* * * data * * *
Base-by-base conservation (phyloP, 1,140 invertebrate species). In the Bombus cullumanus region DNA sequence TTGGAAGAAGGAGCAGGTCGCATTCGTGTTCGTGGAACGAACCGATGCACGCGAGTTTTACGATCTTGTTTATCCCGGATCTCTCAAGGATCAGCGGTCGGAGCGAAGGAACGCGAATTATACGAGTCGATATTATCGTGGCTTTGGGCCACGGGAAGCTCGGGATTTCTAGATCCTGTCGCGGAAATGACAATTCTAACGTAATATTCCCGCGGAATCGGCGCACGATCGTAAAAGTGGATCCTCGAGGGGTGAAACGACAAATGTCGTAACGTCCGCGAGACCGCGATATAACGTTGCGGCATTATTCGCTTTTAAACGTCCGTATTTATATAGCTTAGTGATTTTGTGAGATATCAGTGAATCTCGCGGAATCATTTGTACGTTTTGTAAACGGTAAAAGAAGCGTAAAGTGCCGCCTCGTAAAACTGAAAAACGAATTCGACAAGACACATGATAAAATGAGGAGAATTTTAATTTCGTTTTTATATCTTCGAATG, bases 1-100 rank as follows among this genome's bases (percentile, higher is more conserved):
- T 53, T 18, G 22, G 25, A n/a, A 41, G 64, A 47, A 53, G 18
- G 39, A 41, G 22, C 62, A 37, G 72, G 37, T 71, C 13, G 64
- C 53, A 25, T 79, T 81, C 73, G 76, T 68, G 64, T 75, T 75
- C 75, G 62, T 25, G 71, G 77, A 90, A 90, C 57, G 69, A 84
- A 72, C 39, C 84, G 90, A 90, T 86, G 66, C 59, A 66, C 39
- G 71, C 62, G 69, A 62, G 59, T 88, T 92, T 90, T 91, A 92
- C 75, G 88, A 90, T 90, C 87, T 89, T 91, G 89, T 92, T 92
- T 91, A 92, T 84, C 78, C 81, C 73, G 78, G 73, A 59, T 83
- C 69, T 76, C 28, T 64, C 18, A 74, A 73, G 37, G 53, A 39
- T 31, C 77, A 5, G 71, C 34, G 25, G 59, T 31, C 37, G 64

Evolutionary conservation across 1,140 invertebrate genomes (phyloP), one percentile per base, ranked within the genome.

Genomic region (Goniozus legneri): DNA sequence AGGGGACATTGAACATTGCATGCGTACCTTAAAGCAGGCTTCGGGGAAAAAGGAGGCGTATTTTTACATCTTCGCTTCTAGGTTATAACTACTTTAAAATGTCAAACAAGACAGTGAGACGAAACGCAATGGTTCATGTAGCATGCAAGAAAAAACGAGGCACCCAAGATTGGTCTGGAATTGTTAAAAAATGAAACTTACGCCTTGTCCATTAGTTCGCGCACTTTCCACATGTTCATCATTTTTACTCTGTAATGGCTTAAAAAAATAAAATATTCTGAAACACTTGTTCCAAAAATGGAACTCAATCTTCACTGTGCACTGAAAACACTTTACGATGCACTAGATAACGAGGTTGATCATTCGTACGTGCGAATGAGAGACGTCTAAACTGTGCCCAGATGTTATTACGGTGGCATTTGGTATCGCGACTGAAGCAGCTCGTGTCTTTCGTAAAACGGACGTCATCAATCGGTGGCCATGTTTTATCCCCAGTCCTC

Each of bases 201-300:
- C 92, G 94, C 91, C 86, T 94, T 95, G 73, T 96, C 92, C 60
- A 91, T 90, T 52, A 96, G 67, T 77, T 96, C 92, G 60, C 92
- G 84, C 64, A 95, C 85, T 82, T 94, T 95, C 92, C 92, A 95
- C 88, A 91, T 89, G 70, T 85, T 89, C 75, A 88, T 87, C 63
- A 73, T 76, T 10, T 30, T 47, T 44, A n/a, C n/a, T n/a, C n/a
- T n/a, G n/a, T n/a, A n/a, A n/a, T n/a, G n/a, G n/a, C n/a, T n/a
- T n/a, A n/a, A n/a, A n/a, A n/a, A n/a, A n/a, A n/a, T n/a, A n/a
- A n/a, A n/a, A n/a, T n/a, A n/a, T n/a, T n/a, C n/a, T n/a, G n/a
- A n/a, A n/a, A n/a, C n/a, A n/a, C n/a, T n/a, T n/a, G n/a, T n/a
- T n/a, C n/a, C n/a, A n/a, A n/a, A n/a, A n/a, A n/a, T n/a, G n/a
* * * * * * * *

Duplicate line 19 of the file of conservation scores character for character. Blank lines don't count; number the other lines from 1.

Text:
- A 73, T 76, T 10, T 30, T 47, T 44, A n/a, C n/a, T n/a, C n/a